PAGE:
The man bagged it and I turned to go, but the man called to me to stop. There was more: I was also due a cup of hot mint tea.
This was something I’d had before, and I love it: black tea, but with a few fresh mint leaves added. The combination is a favorite of mine, and it went well with the chocolate ball too.
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Bitemojo Bite Number 3
Fortunately I could work off a little of what I’d eaten on the walk to the next bite, at the Monastery of Notre Dame, now a hotel catering to Christian pilgrims. On the top floor is a cheese and wine bar.
Again, my “bite” was more than a bite. I received a cheese board – several pieces of cheese, several slices of fruit, and a bread basket filled with delicious bread – and a glass of wine. I admit that I drank most of the wine but ate very little of the food.
While the cheese and wine were both tasty, I would have preferred to try some local cheese and wine. What made this bite special was the view, which was magnificent.
Bitemojo Bite Number 4
The tour next took me into the Old City through the New Gate, passing through the Armenian quarter. I took my time, partly to digest, partly to read the tidbits of information on the app, and partly to take lots of pictures.
The Armenian quarter is the smallest quarter, and the route passed through just a small corner of the Old City, a section with none of the famous sights. The only other people I saw were locals.
Passing out of the Old City through the Jaffa Gate into West Jerusalem, my next stop was in the chic new shopping street called Memilla. I realized as I entered the app’s restaurant that I had been here before. It was an Italian place called Luciana, where I had eaten with family on an earlier visit to Israel.
At that time, in the summer of 2014, the Gaza War was going on, and as I visited my family in Jerusalem, I ruminated on how Israelis just carried on philosophically with their everyday activities, including going out to dinner with visiting family from the Netherlands.
So now I was back and, given a choice between two starters from the menu – polenta with mushrooms and cheese, or beet tortellini – I chose the polenta. It was good, but again, I didn’t eat much.
Bitemojo Bite Number 5
I skipped this one. It was a boutique beer place in a chic neighborhood, and I don’t like beer. The “bite” would have been a boutique beer of my choice.
Bitemojo Bite Number 6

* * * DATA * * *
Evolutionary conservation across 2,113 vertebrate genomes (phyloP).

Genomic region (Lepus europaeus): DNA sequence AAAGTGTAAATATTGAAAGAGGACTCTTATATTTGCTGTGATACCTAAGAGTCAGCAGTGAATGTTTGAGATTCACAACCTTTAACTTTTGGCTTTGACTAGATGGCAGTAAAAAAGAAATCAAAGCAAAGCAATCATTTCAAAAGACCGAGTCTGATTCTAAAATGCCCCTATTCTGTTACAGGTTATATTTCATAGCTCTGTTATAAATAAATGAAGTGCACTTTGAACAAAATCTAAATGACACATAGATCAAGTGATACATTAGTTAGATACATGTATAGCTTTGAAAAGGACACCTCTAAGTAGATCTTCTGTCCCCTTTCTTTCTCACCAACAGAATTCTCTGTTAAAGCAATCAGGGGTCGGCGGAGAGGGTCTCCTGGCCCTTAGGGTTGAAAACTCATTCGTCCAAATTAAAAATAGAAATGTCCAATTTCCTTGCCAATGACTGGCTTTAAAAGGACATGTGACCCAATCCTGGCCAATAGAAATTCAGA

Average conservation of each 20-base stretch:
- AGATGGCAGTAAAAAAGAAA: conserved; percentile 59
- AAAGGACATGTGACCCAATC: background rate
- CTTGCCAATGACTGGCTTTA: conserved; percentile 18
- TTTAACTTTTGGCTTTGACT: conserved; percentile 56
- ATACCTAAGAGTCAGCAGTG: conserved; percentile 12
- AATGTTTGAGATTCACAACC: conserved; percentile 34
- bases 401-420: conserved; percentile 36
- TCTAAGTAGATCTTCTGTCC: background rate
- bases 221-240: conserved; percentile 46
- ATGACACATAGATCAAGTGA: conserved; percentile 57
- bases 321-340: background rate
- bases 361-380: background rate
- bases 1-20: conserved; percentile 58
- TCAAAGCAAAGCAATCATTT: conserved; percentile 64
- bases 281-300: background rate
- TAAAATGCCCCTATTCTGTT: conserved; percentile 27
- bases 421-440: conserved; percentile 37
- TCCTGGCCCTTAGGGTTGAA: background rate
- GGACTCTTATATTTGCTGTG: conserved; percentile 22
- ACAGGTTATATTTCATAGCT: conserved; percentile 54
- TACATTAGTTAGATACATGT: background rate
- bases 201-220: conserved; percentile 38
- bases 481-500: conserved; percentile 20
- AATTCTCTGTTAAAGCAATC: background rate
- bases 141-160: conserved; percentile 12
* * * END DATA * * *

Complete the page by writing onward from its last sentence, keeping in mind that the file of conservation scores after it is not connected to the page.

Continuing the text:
Somehow I managed to find room for this one: half a Belgian waffle with my choice of topping. Much less chic, this waffle place was a brightly-painted storefront with a few tables outside. But the waffle was fresh and delicious.
Comments and recommendations
Bitemojo is only available in three cities right now: Jerusalem, Tel Aviv and Berlin. However, the company has big plans to expand to cities around the world. I wish I’d known about it when I was in Berlin last fall.
- Once you pay for a tour, you don’t have to do it in one day. You can finish it another day or redeem your unused bites for “biteCredits.” You can trade these for bites at participating businesses whenever you want. If I had had the time, I certainly would have stopped after the first two bites and done the rest another day.
- You can also earn biteCredits by rating each bite provider, and for reviewing the app as a whole. It’s a smart gimmick to get people to come back for more tours.
- Though Bitemojo says that the bites are not too big, they were to me. It’s a new company, though, and I assume that the serving sizes will be moderated downward over time.
- I did the tour alone, which was fine, but it would have been decidedly more fun with friends or family. And we would have spaced out the bites more, since we would have been more likely to linger over each one in conversation.
- While the app guesses three hours for the tour, leave more time, at least if you’re taking the tour with friends.
Are you a foodie? Is this something you would try? Add a comment below!
Hi, I’m Rachel!
Rachel’s Ruminations is a travel blog focused on independent travel with an emphasis on cultural and historical sites/sights. I also occasionally write about life as an expatriate. I hope you enjoy what I post here; feel free to leave comments! Read more...